September 15, 2012 11:30:00 PM
If you've been worried about Yuba City's water supply in the last few years, don't be. It's all good.
The city, after four years of litigation, says it has come up with a sweet deal with the state.
In 2008, the city, Butte County, Solano County Water Agency and Napa County Flood Control and Water Conservation District sued the Department of Water Resources in Sacramento County Superior Court.
The issue: How much water they were entitled to from the State Water Project. The plaintiffs claimed they were entitled to their full allotment before anybody south of the Delta.
May not sound very sexy, but when you get most of your water from Lake Oroville, and there's a tug of war during dry years, it's a big deal.
The city, according to a memo from Senior Engineer Ian Pietz to the City Council for its Tuesday meeting, won some significant concessions in the case.
"Without this settlement, the city would need to obtain additional water rights as soon as 2015 to meet its water needs during drought conditions," Pietz writes. "Through judicious use of the city's current water supplies and the increased supply and reliability of this proposed settlement, the city should have sufficient water supplies to meet all of its water needs through buildout of the city."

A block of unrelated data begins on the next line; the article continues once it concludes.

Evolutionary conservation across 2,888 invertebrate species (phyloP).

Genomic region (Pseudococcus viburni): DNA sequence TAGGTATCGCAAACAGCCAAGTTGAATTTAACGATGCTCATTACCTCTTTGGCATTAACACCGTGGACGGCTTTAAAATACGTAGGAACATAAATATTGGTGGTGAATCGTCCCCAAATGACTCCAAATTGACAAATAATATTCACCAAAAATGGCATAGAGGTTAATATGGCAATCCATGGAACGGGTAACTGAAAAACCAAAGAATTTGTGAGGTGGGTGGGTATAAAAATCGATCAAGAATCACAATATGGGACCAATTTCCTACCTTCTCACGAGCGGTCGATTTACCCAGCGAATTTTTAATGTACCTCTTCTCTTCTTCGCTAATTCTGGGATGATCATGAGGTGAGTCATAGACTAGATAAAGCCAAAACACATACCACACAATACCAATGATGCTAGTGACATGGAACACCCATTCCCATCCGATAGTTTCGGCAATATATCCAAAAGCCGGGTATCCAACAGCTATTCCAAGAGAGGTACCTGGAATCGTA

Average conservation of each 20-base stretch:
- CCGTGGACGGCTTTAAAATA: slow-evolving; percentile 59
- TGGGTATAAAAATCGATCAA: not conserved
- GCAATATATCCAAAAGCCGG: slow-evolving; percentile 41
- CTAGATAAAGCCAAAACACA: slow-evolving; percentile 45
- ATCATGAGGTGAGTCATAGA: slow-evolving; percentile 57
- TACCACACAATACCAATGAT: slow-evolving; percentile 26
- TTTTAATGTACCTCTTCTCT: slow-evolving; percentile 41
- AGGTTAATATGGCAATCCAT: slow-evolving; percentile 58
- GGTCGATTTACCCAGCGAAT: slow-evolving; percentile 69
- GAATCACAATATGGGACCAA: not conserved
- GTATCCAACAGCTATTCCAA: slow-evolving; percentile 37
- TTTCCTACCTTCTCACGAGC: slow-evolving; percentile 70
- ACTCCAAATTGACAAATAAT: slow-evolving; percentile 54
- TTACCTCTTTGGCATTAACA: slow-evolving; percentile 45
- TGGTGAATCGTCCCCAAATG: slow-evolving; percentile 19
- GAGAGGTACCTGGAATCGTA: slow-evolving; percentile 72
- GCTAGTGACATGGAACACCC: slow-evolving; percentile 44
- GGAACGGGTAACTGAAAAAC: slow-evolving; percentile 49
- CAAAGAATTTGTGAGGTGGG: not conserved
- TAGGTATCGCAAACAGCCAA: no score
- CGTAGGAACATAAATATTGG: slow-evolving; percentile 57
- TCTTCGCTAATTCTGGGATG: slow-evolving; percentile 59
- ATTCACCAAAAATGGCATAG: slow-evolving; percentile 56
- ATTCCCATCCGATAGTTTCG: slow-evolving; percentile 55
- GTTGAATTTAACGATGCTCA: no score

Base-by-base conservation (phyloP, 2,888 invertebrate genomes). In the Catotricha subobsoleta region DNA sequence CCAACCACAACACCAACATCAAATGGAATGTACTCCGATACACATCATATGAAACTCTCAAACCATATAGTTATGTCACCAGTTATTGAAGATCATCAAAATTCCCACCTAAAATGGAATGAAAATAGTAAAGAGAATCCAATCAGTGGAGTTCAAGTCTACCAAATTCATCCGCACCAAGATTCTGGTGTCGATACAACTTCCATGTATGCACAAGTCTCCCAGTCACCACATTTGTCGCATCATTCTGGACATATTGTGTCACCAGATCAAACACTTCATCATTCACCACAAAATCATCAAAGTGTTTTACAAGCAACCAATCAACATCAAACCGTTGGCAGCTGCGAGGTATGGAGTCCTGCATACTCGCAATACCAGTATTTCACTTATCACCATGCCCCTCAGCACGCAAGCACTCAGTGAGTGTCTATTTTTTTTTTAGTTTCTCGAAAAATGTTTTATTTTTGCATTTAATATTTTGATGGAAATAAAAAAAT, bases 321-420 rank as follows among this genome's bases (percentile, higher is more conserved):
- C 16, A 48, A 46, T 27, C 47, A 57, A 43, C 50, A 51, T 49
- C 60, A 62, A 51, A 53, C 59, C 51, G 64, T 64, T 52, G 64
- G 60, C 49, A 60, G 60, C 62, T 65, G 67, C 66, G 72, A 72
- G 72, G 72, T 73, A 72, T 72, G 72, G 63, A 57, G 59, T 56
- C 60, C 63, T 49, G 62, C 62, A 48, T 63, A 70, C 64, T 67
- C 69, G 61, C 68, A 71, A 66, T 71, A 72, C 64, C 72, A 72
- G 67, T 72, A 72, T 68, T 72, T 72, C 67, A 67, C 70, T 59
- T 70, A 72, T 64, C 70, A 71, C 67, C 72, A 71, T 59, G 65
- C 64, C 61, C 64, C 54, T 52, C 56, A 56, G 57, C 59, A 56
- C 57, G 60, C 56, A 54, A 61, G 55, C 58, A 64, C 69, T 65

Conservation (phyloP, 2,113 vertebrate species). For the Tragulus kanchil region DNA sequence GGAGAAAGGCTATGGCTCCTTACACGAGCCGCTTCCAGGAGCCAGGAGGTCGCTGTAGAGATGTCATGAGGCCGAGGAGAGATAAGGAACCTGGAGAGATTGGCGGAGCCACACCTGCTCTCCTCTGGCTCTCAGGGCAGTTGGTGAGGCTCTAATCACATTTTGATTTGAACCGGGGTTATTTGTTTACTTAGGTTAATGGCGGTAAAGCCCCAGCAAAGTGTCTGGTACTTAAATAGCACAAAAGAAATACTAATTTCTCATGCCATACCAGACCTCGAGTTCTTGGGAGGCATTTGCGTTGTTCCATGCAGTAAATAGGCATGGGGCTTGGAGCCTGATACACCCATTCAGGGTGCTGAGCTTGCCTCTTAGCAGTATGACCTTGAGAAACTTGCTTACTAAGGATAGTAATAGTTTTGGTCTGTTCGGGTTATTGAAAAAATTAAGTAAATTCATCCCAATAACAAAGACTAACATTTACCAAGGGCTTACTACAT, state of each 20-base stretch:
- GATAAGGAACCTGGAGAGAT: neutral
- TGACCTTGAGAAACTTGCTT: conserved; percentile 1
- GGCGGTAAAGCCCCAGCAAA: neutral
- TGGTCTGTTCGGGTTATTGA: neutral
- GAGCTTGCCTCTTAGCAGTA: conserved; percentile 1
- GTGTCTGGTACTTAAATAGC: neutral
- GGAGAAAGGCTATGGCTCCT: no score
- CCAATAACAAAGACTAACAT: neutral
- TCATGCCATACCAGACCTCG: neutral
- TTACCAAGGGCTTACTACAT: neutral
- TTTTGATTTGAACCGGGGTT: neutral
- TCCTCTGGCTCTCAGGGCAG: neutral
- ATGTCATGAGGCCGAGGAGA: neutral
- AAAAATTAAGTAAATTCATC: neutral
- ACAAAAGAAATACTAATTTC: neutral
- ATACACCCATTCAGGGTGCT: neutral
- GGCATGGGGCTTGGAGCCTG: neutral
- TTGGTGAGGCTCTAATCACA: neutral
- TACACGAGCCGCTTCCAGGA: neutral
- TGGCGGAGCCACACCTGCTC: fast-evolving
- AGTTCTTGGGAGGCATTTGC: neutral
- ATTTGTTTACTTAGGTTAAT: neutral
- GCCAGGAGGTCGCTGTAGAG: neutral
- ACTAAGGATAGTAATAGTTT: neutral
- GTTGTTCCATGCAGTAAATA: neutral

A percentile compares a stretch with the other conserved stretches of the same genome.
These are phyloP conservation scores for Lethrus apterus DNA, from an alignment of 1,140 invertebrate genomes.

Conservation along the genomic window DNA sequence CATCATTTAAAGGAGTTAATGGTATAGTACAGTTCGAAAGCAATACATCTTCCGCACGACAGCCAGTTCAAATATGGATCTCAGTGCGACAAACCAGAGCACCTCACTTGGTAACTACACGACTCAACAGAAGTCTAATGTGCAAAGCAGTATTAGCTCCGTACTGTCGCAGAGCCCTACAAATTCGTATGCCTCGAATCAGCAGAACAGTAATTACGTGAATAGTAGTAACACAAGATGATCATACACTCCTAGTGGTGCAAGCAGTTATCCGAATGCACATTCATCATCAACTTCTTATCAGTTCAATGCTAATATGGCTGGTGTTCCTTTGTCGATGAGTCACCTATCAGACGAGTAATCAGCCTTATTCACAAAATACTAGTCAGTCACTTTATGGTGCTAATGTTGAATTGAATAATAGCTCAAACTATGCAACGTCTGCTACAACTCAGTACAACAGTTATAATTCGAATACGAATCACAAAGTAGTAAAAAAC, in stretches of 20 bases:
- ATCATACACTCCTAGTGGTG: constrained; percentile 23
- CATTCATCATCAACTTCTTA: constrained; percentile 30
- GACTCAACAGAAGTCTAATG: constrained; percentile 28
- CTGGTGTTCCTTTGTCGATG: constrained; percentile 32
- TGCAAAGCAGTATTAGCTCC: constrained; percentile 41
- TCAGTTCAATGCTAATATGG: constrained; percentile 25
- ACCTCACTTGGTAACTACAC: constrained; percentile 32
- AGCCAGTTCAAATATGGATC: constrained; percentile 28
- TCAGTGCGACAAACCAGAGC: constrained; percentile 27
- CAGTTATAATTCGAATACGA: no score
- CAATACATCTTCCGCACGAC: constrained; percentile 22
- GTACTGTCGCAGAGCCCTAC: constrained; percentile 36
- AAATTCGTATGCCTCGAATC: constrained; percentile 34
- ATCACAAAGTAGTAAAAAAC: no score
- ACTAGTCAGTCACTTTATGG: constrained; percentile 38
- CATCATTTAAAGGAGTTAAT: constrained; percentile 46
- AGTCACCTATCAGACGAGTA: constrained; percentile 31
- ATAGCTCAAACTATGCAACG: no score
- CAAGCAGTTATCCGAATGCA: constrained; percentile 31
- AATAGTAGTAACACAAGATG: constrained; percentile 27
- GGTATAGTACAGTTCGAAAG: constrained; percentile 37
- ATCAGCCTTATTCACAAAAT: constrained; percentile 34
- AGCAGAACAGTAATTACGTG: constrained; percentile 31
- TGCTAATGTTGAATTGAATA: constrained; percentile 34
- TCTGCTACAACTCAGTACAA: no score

At full buildout, the city will need 33,000 acre-feet of water annually, about double current demand.
"It is critical for the city to secure reliable water rights during the summer months to be able to meet future water needs," Pietz writes.
The deal calls for the city to have increased water supply reliability of as much as 25 percent above current allocations, a bank of 20,000 acre-feet of additional water for the city's use, plus more water diversions during the summer.
The city, in turn, won't file for a new water right before 2027.
"The terms are very beneficial to the city," Pietz writes. "The city is obtaining greater water supply reliability through this proposed settlement than it could attain through continued litigation."
What's the money angle? Absent the settlement, Pietz says, the city would need to secure 9,000 acre-feet of additional supply, costing as much as $2.7 million annually.
Interestingly, according to Pietz's memo, the City Council discussed the "agreement in principle" in closed session on May 15 and approved it.
It was kept secret, however, until all the parties had signed off, which finally happened on Aug. 31. Final documents with the state are being hammered out.